Leaf age determines the division of labor in plant stress responses

January 21, 2019, Max Planck Society
PBS3 protects young leaves from ABA-mediated immune suppression, which tips the scales towards enhanced pathogen resistance. In older leaves exposed to simultaneous stresses, this effect is lost, and immunity is dampened. Credit: Kenichi Tsuda

A new study from researchers at the Max Planck Institute for Plant Breeding Research published in the journal PNAS shows that the crosstalk between plant responses to physical and biological stresses varies between young and old leaves to enable optimal plant performance when the two kinds of stress are encountered simultaneously.

Unlike animals, cannot move freely to escape from life-threatening conditions. This constraint means that they require strategies to protect themselves against the diverse stresses they encounter in their natural environments. These environmental stresses can be of a physical (abiotic) nature, such as drought and high salinity, or are biotic, such as attack from microbial pathogens and insect pests. The underlying protective mechanisms of plants involve inducible responses that are specialized to the respective stress. However, the finite resources that are available to plants means that specialized defenses also pose a problem: inducible stress responses tailored to a physical stress, such as drought, lower resistance against pathogen attack. What then happens when a plant is simultaneously exposed to physical and biological stresses? This question has now been answered by researchers led by Kenichi Tsuda and Paul Schulze-Lefert at the Max Planck Institute for Plant Breeding Research in Cologne, Germany.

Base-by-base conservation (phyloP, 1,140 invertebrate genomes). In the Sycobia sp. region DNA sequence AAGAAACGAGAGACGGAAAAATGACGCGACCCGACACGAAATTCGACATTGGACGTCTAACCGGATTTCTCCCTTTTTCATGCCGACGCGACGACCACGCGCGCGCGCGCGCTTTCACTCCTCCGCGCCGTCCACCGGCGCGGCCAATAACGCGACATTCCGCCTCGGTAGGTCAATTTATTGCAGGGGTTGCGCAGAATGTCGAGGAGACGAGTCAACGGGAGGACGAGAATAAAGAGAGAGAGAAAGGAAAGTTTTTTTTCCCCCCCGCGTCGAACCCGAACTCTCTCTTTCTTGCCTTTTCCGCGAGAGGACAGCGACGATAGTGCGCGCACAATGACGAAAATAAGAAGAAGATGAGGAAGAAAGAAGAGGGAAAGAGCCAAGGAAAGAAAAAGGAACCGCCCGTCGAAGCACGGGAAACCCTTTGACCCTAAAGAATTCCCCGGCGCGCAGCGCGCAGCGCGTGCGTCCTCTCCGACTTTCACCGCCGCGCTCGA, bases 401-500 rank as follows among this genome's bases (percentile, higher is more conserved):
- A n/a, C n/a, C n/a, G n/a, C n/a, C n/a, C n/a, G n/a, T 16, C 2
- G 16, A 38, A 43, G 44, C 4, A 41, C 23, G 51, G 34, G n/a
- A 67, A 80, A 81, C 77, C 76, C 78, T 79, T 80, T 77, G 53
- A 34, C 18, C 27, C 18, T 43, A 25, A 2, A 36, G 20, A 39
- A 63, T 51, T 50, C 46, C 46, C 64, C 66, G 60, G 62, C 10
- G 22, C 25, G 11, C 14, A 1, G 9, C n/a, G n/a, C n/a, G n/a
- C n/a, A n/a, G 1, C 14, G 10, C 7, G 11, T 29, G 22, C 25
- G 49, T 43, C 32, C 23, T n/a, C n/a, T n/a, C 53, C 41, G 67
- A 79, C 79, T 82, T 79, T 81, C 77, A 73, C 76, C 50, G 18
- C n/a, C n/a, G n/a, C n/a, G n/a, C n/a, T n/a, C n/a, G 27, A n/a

Many plant responses to stress are mediated by small signaling molecules called phytohormones, and the authors focused on two particular stress pathways in their study: One mediated by (ABA), which triggers a program that protects plants from and another activated by salicylic acid (SA), which provides protection against pathogens. To allow efficient allocation of resources, activation of ABA-mediated defense dampens the SA response. To determine the significance of this crosstalk for plants simultaneously exposed to both physical and pathogen stresses, the authors first more closely studied the crosstalk between the two phytohormone pathways in the model plant Arabidopsis thaliana. Surprisingly, the authors found that pre-exposure of plants to ABA blocked activity of the SA-dependent response arm only in older leaves, which rendered these more sensitive to bacterial infection, while younger leaves were protected from this block of the SA response. Using RNA sequencing technology, they identified a gene called PBS3, which was then shown to be responsible for the protection of young leaves from ABA-mediated immunosuppression. They made similar observations under physical stresses such as drought and high salinity stress. Thus, plants actively balance trade-offs between biological and physical stress responses based on leaf age.

Crucially, the lack of PBS3 not only affected young leaves under combined stresses but led to compromised growth and a lower number of seed capsules and thus compromised overall plant reproductive fitness. Thus, an active balancing mechanism between biological and physical stress responses depending on leaf age increases plant fitness under combined stresses.

Several important questions remain: For example, do other plants such as crops balance stress response trade-offs to maintain growth and reproduction? How does PBS3 protect younger leaves from abiotic stress-triggered immunosuppression? Considering that trade-offs between stress responses exert a major constraint on crop productivity, it will be crucial to answer these questions for sustainable agriculture.

Explore further: Hormone keys plant growth or stress tolerance, but not both

More information: Matthias L. Berens el al., "Balancing trade-offs between biotic and abiotic stress responses through leaf age-dependent variation in stress hormone cross-talk," PNAS (2019). www.pnas.org/cgi/doi/10.1073/pnas.1817233116

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